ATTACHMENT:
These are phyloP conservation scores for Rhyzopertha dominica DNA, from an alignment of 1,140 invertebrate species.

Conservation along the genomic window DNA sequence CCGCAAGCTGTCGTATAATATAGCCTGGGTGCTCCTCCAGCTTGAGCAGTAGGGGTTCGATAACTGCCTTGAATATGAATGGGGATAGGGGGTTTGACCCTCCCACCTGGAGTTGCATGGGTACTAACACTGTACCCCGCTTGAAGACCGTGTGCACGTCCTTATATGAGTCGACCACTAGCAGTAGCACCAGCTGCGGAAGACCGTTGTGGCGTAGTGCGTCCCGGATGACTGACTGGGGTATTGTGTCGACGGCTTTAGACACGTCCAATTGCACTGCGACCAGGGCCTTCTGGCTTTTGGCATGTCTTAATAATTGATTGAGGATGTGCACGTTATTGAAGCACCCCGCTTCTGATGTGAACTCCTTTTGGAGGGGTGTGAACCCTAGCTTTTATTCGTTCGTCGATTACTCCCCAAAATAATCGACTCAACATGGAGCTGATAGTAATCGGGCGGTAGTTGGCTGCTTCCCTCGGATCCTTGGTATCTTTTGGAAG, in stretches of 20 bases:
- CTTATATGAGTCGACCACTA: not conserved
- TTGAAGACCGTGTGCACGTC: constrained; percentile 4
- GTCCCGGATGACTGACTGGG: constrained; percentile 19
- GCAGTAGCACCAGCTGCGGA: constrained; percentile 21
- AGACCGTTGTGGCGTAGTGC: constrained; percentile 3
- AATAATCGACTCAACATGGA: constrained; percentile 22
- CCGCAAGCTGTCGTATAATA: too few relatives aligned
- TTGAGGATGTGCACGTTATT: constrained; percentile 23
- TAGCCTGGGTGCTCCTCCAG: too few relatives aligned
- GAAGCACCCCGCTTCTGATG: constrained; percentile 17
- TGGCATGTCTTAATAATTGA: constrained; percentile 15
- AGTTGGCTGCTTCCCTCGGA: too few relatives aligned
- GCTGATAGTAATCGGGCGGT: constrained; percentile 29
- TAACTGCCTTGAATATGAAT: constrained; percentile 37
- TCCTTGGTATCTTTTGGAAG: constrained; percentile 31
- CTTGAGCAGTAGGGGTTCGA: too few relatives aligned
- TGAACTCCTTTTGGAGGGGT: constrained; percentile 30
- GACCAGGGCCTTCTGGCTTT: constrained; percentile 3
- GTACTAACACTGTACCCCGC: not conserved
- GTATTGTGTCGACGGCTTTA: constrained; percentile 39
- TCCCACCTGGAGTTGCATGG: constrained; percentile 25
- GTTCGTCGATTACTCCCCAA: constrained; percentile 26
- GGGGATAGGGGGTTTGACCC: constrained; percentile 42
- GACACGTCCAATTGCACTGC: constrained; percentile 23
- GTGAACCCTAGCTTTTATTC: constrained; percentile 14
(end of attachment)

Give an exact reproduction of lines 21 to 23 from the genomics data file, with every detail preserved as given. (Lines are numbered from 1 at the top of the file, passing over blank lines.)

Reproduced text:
- GTACTAACACTGTACCCCGC: not conserved
- GTATTGTGTCGACGGCTTTA: constrained; percentile 39
- TCCCACCTGGAGTTGCATGG: constrained; percentile 25